So Long, TPP?

If the Trans-Pacific Partnership bites the dust, will other big trade deals falter, too?

What's next for free trade? Many have wondered since the supposedly "final" round of Trans-Pacific Partnership (TPP) free trade talks broke down late Friday, delaying (and potentially killing) the deal. Negotiators got 98% of the way there but couldn't agree on autos and dairy, so they packed up and went home without scheduling the next round of talks. With Canadian elections looming in October and US elections on the horizon, time is running short, leaving TPP's future in jeopardy-and, in turn, potentially jeopardizing other big deals in the works. Question marks abound, but our views haven't changed. TPP and other sweeping trade deals have always been long shots-great for stocks in the long run if they happen, but this bull market doesn't need a free-trade bonanza to keep climbing.

TPP, if finalized, would reduce or eliminate most trade barriers between 12 nations, freeing trade across roughly 40% of global output. Like all trade deals, it would create winners and losers, which is why it is such a tough sell. Each participating country has its own pet interests and protected industries, and it is often hard to convince voters removing niche protections is a net benefit for society. Normal human behavior makes folks emphasize the potential short-term pain, however small, over the long-term benefits, which are all but impossible to quantify. Governments worry they can't sell the deal back home if they don't win a concession or two, so they dig in. On Friday, Canada and New Zealand dug in on behalf of dairy farmers, Australia and others dug in over US drug patents, and Japan and the NAFTA bloc dug in on behalf of automakers. In the end, those disagreements were enough to upend the whole shebang, at least for now.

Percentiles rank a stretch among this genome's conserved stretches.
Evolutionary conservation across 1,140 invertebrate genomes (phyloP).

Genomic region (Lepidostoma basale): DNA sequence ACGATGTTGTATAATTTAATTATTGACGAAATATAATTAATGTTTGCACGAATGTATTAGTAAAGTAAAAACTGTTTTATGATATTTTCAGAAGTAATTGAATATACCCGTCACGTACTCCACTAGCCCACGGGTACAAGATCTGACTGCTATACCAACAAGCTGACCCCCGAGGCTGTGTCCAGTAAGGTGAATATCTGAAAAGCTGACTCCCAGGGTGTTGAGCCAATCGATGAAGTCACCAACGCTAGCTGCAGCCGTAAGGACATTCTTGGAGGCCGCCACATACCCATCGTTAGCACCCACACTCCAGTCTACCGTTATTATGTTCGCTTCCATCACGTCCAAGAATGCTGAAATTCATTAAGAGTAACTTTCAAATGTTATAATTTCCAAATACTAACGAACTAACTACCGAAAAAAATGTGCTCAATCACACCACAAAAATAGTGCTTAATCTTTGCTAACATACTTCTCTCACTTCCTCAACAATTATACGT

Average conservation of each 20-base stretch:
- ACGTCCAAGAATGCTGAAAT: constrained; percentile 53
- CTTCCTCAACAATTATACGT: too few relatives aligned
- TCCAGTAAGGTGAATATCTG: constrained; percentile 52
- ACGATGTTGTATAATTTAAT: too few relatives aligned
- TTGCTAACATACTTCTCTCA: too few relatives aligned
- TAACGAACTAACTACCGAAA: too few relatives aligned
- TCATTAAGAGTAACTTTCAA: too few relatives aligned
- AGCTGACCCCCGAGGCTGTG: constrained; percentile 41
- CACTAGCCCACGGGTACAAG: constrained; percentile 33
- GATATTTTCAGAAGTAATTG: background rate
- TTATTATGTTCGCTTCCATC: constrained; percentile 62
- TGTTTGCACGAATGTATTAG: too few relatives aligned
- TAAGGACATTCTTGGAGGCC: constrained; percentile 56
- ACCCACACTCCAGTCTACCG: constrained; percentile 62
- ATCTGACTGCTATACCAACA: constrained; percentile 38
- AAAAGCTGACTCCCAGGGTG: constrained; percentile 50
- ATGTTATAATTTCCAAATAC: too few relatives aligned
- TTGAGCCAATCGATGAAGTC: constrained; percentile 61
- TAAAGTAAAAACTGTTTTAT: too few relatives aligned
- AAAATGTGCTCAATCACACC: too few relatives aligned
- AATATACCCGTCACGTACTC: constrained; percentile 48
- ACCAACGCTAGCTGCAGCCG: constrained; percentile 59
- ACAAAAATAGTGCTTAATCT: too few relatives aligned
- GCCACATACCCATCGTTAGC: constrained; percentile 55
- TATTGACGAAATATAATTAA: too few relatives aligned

Talks will probably continue, and Canada and Mexico are already working on a plan to bridge the gap on autos. But time is of the essence, as Canadian Prime Minister Stephen Harper dissolved Parliament over the weekend and scheduled elections for October 19. If his government is unseated, the new administration could demand to start from scratch. Harper's team can continue negotiating in the run-up to the election and finalize the deal before the contest, but ratification would fall to the next Parliament, which could emerge more gridlocked than the current. The 2016 US elections add another obstacle, considering the deal's widespread opposition among the 22-person roster of Presidential candidates. So there is still a window to get this done, but it is closing.

TPP isn't the only mega trade deal in progress. There is also the Transatlantic Trade and Investment Partnership (TTIP), a free trade deal between the US and EU. Japan is also trying to nail down an EU deal, as well as the 16-nation Regional Comprehensive Economic Partnership (RCEP) with China, South Korea and several Southeast Asian countries. TPP, as the closest deal to completion, is widely seen as both a litmus test and a catalyst for the other deals. Completion would signal a greater will for free trade, perhaps giving the remaining deals momentum. It would also spur competition. A finalized TPP might make Europe scared of losing market share in the US and Japan, motivating the EU to finalize those deals. It might also motivate the Asian and Southeast Asian nations outside the TPP to finalize the RCEP, lest they lose ground in Japan and Vietnam. Without TPP, some fear, there may be less urgency to complete the remaining deals.